A new school year already! This can bring feelings of excitement as well as anxiety.  One thing you can to do prepare for the new school year is to begin communicating with your child’s teacher.  Who else knows him or her like you do? Communication is a critical piece in your partnership with your child’s school. We recommend writing an e-mail or a letter to your child’s new teacher telling them all about your child.  We previously wrote a post about this but feel it’s important to share again. You can find the past post here Communicating with Your Child’s Teacher which also includes a link for a template on how to write a letter and communicate.

As the year progresses, keep that communication line open.  Here is a  link to the Wrightslaw website on how to write an effective letter to your child’s school pertaining to any EC needs or concerns http://www.wrightslaw.com/advoc/articles/letters.draft.htm

If you would like help on how to begin or tools for communicating with your child’s school, please reach out to us at confidentsolutions7@gmail.com.

Cheers to the start of a fantastic year!

With Appreciation,

Christina and Wendy

 

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The Power of Empowerment

We’ve previously talked about what type of advocate we are.  Assume Positive Intent.  We  have sat on all sides of the “EC table”. Please Don’t Say “It Will Be Okay” We both are parents of children with special needs, we both have worked in the school system as EC coordinators, special education teachers, regular education teachers, speech/language therapist, and Dean of Students.  We know the EC paperwork, the laws, school, state, and federal policies.  We have sat as advocates for families, teaching them about the paperwork, EC processes, and where to find information.  So why tell you all of this?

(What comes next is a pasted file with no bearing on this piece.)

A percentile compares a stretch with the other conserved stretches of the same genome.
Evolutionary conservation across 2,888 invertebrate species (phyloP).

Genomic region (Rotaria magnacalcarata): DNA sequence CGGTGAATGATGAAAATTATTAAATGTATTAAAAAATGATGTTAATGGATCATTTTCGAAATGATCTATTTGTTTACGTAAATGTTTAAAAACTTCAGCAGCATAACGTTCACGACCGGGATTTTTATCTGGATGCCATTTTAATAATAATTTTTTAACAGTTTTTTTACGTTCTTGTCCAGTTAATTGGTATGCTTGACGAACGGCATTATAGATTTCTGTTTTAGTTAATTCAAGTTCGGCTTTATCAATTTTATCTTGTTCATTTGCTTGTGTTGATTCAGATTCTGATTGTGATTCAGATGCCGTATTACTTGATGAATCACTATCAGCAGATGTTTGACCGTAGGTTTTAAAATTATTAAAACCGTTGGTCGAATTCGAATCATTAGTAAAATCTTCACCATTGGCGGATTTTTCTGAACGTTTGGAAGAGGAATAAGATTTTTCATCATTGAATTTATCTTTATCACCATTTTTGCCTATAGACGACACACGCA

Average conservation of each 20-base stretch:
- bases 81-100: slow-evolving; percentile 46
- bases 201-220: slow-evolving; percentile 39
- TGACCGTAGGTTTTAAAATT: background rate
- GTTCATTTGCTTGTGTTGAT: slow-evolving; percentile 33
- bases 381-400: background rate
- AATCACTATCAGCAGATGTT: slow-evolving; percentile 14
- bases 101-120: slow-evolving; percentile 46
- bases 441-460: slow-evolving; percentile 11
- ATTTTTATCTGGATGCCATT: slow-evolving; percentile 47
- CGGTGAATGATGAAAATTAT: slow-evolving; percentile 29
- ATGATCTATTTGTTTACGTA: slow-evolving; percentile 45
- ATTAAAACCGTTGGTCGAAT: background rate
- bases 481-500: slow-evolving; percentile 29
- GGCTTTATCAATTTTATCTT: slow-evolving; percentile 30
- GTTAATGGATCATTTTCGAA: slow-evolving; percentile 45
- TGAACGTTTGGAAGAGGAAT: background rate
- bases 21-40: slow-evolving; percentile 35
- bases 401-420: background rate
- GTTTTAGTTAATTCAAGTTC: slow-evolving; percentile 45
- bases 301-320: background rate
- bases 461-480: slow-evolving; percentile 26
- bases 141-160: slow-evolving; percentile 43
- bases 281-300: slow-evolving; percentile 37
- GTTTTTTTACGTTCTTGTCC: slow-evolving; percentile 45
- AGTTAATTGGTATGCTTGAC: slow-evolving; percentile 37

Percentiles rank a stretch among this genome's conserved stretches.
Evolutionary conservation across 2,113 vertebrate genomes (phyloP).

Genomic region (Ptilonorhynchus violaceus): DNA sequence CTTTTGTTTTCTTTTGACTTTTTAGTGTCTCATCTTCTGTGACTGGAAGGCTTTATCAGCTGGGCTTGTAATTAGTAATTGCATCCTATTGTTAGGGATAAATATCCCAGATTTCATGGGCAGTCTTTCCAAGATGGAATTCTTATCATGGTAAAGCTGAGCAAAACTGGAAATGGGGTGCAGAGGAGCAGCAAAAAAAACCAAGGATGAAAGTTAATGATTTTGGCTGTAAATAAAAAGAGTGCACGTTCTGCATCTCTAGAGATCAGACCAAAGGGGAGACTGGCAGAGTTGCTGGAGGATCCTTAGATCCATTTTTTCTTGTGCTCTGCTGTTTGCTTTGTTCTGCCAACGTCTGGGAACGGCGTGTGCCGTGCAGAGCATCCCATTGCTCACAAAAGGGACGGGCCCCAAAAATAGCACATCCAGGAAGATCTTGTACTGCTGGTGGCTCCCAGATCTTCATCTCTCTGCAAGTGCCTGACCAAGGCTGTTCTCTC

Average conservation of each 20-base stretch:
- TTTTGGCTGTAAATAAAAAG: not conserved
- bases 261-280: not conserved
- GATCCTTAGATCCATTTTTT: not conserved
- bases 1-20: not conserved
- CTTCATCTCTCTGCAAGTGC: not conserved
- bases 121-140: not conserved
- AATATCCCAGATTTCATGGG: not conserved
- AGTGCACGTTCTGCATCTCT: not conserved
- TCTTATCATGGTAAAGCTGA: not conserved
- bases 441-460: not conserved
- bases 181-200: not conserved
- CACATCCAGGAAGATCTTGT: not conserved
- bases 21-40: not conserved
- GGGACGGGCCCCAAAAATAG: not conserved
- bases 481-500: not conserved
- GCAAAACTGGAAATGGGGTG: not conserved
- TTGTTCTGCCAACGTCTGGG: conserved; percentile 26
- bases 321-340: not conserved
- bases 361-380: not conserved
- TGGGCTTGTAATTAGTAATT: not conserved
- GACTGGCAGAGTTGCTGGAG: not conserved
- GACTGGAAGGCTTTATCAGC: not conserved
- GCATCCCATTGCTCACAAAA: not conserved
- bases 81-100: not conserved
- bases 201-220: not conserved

We want you to know that all of this has been creating what type of advocate we are. We believe in collaboration with other professionals.  We have yet to find one person who knows everything regarding EC.  We have experienced how important it is to ask questions, be involved, and listen carefully to how and what people say.  We believe in empowering families to be advocates for their children. We want to teach and encourage parents first.  We will coach you, guide you, teach you what we know so you are knowledgable and ready to communicate with your child’s school.  We want to help bridge any gaps between a school and a family.  We believe in the focus being on the child.  This is what we always come back to.  What does the child need? How can we help? How can the parents help? How can the school help?  After empowering the family, if you need additional support from us, we’re there.  We can sit as advocates for your child at meetings and help bridge those gaps where needed.  We also try to have open communication and collaboration first.